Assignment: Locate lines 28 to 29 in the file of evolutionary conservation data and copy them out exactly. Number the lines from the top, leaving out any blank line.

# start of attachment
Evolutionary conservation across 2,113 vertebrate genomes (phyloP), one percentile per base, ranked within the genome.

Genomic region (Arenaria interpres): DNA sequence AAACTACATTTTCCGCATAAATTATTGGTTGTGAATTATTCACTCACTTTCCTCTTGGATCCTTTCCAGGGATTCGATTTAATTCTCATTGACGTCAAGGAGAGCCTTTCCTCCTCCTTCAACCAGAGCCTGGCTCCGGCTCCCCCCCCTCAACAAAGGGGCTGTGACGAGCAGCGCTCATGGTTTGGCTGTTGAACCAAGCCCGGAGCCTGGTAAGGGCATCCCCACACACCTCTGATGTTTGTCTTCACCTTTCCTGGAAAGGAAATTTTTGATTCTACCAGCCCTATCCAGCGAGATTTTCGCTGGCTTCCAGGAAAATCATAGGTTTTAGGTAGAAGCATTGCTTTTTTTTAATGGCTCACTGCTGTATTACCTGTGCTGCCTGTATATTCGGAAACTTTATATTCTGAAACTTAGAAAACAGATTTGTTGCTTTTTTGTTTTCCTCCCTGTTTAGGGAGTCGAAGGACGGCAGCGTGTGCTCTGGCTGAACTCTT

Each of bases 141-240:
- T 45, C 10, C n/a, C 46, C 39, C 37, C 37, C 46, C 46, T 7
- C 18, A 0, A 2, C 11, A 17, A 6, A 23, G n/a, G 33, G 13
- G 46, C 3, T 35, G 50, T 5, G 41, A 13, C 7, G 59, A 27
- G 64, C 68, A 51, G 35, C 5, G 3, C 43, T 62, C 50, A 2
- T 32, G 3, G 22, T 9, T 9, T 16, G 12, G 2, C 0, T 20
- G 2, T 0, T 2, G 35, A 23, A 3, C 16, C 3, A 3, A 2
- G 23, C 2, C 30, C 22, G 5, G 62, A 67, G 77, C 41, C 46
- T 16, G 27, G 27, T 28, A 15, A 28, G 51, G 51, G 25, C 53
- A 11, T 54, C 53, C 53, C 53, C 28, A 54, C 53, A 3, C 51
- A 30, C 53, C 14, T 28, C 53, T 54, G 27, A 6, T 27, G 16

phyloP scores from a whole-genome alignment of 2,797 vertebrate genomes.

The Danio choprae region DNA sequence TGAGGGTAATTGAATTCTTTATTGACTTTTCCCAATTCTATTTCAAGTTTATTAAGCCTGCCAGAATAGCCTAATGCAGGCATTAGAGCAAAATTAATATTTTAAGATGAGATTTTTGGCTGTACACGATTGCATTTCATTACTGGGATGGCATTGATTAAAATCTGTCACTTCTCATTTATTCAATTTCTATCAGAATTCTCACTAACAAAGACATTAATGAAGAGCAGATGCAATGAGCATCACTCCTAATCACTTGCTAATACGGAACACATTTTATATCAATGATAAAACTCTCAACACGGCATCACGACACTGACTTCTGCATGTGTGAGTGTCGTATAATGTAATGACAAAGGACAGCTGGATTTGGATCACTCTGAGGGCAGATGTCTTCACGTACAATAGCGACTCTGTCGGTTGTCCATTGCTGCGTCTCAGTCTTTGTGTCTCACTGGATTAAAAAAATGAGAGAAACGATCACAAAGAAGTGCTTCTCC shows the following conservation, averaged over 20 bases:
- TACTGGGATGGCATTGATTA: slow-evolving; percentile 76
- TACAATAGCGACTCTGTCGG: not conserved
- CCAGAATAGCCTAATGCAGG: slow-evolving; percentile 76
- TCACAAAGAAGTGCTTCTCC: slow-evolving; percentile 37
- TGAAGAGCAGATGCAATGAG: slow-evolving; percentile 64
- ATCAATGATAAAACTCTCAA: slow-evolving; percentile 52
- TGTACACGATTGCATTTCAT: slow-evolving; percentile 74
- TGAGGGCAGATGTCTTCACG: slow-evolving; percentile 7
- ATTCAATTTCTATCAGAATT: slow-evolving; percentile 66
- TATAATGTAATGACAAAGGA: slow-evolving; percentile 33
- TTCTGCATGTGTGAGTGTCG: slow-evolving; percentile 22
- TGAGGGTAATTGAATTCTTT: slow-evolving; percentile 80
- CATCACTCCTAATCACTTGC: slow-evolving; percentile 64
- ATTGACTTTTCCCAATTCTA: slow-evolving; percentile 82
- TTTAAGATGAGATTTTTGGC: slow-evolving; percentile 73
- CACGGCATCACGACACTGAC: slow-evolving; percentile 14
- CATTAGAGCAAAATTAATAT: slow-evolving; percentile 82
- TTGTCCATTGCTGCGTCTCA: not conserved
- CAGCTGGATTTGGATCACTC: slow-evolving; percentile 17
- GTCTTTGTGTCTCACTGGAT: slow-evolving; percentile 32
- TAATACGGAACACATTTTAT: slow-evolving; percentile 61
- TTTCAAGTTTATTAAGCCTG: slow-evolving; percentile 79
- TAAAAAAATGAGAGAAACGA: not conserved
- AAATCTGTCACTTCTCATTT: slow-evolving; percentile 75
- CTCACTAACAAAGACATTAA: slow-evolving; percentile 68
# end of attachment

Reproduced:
- CATCACTCCTAATCACTTGC: slow-evolving; percentile 64
- ATTGACTTTTCCCAATTCTA: slow-evolving; percentile 82